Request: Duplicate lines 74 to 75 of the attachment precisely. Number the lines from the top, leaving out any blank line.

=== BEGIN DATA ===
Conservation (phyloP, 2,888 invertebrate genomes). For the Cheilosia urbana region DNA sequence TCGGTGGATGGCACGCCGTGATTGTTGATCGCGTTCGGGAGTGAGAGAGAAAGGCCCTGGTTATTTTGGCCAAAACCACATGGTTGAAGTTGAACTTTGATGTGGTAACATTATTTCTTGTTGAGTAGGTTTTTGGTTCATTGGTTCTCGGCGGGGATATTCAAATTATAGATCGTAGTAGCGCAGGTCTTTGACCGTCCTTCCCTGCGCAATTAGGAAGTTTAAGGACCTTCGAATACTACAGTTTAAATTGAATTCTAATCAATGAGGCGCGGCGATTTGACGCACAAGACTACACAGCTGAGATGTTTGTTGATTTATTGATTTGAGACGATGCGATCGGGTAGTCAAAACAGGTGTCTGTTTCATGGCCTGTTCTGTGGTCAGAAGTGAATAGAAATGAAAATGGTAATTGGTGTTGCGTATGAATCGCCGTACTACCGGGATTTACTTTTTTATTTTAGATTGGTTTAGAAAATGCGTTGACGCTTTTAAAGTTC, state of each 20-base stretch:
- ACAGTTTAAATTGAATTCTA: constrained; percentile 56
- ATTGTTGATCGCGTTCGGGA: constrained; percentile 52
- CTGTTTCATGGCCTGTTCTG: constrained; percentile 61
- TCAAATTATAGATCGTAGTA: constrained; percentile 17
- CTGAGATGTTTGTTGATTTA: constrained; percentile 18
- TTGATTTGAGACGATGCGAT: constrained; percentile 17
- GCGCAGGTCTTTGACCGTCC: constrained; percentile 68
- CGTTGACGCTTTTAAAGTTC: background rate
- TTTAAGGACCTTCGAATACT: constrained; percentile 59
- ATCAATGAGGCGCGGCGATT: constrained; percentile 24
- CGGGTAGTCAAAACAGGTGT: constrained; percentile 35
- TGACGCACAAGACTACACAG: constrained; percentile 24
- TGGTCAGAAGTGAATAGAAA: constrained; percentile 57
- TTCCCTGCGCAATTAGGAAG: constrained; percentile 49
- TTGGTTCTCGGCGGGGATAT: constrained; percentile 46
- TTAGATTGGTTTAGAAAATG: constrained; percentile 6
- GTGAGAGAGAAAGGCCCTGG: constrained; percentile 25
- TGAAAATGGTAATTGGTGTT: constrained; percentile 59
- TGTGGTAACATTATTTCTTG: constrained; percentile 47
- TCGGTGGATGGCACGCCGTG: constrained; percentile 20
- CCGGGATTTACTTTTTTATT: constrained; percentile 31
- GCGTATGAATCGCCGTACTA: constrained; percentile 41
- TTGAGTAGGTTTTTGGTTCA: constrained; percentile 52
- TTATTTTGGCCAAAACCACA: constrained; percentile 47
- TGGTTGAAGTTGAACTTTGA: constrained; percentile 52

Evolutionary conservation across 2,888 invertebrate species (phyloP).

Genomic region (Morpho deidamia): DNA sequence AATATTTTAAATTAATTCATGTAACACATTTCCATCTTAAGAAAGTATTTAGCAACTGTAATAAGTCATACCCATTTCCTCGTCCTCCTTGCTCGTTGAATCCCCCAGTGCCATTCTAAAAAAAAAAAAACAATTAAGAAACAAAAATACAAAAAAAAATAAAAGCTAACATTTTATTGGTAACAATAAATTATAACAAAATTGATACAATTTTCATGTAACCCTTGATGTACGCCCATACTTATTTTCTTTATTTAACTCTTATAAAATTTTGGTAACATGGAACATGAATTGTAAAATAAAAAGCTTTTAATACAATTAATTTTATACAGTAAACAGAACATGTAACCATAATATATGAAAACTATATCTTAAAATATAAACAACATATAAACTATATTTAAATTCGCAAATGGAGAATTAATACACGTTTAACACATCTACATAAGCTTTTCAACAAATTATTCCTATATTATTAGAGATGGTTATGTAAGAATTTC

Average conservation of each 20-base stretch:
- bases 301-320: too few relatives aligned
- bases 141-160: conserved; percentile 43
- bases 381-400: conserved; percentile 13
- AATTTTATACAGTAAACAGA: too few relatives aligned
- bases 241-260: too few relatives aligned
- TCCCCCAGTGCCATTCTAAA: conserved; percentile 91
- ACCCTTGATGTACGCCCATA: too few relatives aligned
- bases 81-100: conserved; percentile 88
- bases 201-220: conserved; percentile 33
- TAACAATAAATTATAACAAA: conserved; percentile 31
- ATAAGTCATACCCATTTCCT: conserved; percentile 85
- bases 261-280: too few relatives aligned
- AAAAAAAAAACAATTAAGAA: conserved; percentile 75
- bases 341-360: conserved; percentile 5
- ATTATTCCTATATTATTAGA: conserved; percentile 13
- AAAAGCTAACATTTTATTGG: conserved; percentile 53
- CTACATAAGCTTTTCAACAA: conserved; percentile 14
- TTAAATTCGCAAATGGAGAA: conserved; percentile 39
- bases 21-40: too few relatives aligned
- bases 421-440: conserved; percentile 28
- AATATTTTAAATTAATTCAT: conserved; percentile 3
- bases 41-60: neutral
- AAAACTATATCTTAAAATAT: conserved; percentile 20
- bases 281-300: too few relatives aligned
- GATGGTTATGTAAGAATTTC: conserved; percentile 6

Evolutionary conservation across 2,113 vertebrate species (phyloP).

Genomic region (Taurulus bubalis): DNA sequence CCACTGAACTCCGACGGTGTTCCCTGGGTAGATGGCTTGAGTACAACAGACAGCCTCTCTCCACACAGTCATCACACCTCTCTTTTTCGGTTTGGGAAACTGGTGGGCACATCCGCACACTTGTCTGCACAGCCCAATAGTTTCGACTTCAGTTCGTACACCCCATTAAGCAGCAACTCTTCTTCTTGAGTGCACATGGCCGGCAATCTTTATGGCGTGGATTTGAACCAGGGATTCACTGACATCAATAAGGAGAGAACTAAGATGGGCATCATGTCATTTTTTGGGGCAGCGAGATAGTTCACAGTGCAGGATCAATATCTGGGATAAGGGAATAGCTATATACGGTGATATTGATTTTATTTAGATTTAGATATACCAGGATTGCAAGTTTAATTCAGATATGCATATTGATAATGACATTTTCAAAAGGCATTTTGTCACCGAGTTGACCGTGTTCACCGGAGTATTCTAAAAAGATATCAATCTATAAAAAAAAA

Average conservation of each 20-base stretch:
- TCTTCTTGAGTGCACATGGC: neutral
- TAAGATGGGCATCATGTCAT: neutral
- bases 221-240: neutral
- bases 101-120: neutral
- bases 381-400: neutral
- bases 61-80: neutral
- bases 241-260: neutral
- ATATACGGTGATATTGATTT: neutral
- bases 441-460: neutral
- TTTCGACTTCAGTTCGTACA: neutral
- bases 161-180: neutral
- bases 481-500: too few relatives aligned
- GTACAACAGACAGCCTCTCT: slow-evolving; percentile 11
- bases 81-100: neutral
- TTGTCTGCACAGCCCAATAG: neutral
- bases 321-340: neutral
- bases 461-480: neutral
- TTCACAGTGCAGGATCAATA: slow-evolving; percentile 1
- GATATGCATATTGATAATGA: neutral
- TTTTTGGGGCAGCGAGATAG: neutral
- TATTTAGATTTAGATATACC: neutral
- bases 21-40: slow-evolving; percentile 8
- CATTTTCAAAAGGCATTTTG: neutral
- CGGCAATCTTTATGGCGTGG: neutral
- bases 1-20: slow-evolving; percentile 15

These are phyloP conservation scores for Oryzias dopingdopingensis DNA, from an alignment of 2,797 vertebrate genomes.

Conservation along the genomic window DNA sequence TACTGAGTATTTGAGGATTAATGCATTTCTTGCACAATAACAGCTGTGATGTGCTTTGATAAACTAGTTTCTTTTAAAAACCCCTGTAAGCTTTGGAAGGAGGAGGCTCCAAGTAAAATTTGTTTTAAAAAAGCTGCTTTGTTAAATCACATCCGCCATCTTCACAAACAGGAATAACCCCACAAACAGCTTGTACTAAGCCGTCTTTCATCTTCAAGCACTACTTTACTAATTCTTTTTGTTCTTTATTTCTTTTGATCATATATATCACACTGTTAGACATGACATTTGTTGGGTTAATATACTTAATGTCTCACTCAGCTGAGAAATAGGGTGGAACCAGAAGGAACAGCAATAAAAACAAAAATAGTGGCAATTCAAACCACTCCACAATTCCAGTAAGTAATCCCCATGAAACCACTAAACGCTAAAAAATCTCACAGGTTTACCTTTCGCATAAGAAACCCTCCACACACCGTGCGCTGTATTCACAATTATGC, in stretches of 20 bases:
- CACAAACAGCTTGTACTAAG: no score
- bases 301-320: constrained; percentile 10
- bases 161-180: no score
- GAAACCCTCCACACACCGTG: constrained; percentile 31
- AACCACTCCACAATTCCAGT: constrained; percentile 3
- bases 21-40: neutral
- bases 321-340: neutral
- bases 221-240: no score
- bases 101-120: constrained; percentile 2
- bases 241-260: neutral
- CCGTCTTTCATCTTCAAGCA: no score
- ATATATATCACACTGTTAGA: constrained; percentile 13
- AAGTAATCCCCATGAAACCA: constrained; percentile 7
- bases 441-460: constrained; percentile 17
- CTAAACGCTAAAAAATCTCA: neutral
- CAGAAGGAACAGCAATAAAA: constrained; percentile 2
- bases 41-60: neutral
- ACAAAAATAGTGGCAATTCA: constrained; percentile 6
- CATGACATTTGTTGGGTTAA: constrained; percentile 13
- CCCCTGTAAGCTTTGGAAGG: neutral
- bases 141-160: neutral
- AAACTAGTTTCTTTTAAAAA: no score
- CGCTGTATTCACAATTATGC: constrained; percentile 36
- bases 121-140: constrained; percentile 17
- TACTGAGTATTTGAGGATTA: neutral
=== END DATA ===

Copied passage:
- bases 461-480: neutral
- TTCACAGTGCAGGATCAATA: slow-evolving; percentile 1